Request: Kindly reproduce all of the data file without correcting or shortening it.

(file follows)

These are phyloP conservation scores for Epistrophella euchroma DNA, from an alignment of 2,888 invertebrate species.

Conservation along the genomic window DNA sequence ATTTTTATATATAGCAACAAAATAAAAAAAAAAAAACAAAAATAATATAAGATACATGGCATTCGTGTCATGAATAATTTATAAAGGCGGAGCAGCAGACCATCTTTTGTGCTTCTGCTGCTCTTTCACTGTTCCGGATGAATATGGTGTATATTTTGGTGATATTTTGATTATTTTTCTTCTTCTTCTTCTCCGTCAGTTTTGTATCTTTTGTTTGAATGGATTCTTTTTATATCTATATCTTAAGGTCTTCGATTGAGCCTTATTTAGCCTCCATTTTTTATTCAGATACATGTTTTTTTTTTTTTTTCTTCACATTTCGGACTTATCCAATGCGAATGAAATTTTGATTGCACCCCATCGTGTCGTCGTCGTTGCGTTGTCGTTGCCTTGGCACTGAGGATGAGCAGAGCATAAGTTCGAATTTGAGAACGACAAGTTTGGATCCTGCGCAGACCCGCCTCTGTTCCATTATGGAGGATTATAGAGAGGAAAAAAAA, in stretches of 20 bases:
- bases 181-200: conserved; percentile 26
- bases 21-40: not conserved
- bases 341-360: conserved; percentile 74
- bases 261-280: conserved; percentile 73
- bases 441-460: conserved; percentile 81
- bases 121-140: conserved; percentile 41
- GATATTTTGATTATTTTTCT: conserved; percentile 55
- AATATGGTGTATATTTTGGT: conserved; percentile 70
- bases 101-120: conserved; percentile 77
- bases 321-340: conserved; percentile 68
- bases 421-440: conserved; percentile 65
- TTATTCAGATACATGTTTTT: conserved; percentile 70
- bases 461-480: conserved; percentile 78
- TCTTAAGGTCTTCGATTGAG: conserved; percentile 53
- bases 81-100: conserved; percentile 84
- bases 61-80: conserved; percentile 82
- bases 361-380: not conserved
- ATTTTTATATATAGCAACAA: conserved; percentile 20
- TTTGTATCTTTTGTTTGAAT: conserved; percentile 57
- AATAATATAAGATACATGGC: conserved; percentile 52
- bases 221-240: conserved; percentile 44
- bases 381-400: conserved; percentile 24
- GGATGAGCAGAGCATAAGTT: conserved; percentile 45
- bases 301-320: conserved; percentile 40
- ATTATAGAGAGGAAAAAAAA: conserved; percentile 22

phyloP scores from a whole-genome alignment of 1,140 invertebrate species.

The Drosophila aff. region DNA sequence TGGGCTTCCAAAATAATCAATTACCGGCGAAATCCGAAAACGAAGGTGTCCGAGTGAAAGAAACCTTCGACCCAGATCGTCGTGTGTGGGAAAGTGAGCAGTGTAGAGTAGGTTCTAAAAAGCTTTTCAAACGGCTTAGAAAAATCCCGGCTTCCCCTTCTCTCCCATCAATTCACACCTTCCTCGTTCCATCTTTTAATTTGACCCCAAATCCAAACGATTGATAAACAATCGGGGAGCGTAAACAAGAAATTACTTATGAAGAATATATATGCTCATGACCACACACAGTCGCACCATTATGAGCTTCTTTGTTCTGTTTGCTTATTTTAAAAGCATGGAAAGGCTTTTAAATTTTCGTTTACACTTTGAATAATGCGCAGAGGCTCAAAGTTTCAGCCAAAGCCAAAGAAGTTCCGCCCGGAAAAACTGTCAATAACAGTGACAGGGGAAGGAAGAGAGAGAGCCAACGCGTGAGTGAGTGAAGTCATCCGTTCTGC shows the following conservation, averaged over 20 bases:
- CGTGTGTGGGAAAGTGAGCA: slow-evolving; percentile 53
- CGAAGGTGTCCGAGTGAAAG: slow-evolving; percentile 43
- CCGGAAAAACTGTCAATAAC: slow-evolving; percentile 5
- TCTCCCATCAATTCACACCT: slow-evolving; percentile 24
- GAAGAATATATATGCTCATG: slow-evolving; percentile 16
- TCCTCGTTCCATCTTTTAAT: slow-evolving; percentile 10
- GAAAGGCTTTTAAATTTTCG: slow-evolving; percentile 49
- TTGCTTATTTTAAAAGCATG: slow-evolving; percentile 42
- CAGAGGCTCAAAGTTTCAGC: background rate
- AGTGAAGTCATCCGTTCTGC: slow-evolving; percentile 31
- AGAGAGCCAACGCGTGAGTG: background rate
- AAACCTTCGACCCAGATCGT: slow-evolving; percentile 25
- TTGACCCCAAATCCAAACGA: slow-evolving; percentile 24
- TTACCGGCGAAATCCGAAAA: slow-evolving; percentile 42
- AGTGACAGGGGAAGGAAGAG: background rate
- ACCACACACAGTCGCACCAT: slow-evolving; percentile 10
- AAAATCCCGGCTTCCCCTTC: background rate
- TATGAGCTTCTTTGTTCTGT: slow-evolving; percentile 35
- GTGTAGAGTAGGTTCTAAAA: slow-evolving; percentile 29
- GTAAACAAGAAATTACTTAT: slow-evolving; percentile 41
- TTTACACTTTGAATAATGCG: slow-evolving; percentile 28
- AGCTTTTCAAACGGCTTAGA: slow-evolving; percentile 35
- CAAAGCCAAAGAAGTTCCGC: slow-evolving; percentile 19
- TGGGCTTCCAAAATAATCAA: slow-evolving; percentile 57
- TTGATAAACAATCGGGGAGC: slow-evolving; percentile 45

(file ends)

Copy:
These are phyloP conservation scores for Epistrophella euchroma DNA, from an alignment of 2,888 invertebrate species.

Conservation along the genomic window DNA sequence ATTTTTATATATAGCAACAAAATAAAAAAAAAAAAACAAAAATAATATAAGATACATGGCATTCGTGTCATGAATAATTTATAAAGGCGGAGCAGCAGACCATCTTTTGTGCTTCTGCTGCTCTTTCACTGTTCCGGATGAATATGGTGTATATTTTGGTGATATTTTGATTATTTTTCTTCTTCTTCTTCTCCGTCAGTTTTGTATCTTTTGTTTGAATGGATTCTTTTTATATCTATATCTTAAGGTCTTCGATTGAGCCTTATTTAGCCTCCATTTTTTATTCAGATACATGTTTTTTTTTTTTTTTCTTCACATTTCGGACTTATCCAATGCGAATGAAATTTTGATTGCACCCCATCGTGTCGTCGTCGTTGCGTTGTCGTTGCCTTGGCACTGAGGATGAGCAGAGCATAAGTTCGAATTTGAGAACGACAAGTTTGGATCCTGCGCAGACCCGCCTCTGTTCCATTATGGAGGATTATAGAGAGGAAAAAAAA, in stretches of 20 bases:
- bases 181-200: conserved; percentile 26
- bases 21-40: not conserved
- bases 341-360: conserved; percentile 74
- bases 261-280: conserved; percentile 73
- bases 441-460: conserved; percentile 81
- bases 121-140: conserved; percentile 41
- GATATTTTGATTATTTTTCT: conserved; percentile 55
- AATATGGTGTATATTTTGGT: conserved; percentile 70
- bases 101-120: conserved; percentile 77
- bases 321-340: conserved; percentile 68
- bases 421-440: conserved; percentile 65
- TTATTCAGATACATGTTTTT: conserved; percentile 70
- bases 461-480: conserved; percentile 78
- TCTTAAGGTCTTCGATTGAG: conserved; percentile 53
- bases 81-100: conserved; percentile 84
- bases 61-80: conserved; percentile 82
- bases 361-380: not conserved
- ATTTTTATATATAGCAACAA: conserved; percentile 20
- TTTGTATCTTTTGTTTGAAT: conserved; percentile 57
- AATAATATAAGATACATGGC: conserved; percentile 52
- bases 221-240: conserved; percentile 44
- bases 381-400: conserved; percentile 24
- GGATGAGCAGAGCATAAGTT: conserved; percentile 45
- bases 301-320: conserved; percentile 40
- ATTATAGAGAGGAAAAAAAA: conserved; percentile 22

phyloP scores from a whole-genome alignment of 1,140 invertebrate species.

The Drosophila aff. region DNA sequence TGGGCTTCCAAAATAATCAATTACCGGCGAAATCCGAAAACGAAGGTGTCCGAGTGAAAGAAACCTTCGACCCAGATCGTCGTGTGTGGGAAAGTGAGCAGTGTAGAGTAGGTTCTAAAAAGCTTTTCAAACGGCTTAGAAAAATCCCGGCTTCCCCTTCTCTCCCATCAATTCACACCTTCCTCGTTCCATCTTTTAATTTGACCCCAAATCCAAACGATTGATAAACAATCGGGGAGCGTAAACAAGAAATTACTTATGAAGAATATATATGCTCATGACCACACACAGTCGCACCATTATGAGCTTCTTTGTTCTGTTTGCTTATTTTAAAAGCATGGAAAGGCTTTTAAATTTTCGTTTACACTTTGAATAATGCGCAGAGGCTCAAAGTTTCAGCCAAAGCCAAAGAAGTTCCGCCCGGAAAAACTGTCAATAACAGTGACAGGGGAAGGAAGAGAGAGAGCCAACGCGTGAGTGAGTGAAGTCATCCGTTCTGC shows the following conservation, averaged over 20 bases:
- CGTGTGTGGGAAAGTGAGCA: slow-evolving; percentile 53
- CGAAGGTGTCCGAGTGAAAG: slow-evolving; percentile 43
- CCGGAAAAACTGTCAATAAC: slow-evolving; percentile 5
- TCTCCCATCAATTCACACCT: slow-evolving; percentile 24
- GAAGAATATATATGCTCATG: slow-evolving; percentile 16
- TCCTCGTTCCATCTTTTAAT: slow-evolving; percentile 10
- GAAAGGCTTTTAAATTTTCG: slow-evolving; percentile 49
- TTGCTTATTTTAAAAGCATG: slow-evolving; percentile 42
- CAGAGGCTCAAAGTTTCAGC: background rate
- AGTGAAGTCATCCGTTCTGC: slow-evolving; percentile 31
- AGAGAGCCAACGCGTGAGTG: background rate
- AAACCTTCGACCCAGATCGT: slow-evolving; percentile 25
- TTGACCCCAAATCCAAACGA: slow-evolving; percentile 24
- TTACCGGCGAAATCCGAAAA: slow-evolving; percentile 42
- AGTGACAGGGGAAGGAAGAG: background rate
- ACCACACACAGTCGCACCAT: slow-evolving; percentile 10
- AAAATCCCGGCTTCCCCTTC: background rate
- TATGAGCTTCTTTGTTCTGT: slow-evolving; percentile 35
- GTGTAGAGTAGGTTCTAAAA: slow-evolving; percentile 29
- GTAAACAAGAAATTACTTAT: slow-evolving; percentile 41
- TTTACACTTTGAATAATGCG: slow-evolving; percentile 28
- AGCTTTTCAAACGGCTTAGA: slow-evolving; percentile 35
- CAAAGCCAAAGAAGTTCCGC: slow-evolving; percentile 19
- TGGGCTTCCAAAATAATCAA: slow-evolving; percentile 57
- TTGATAAACAATCGGGGAGC: slow-evolving; percentile 45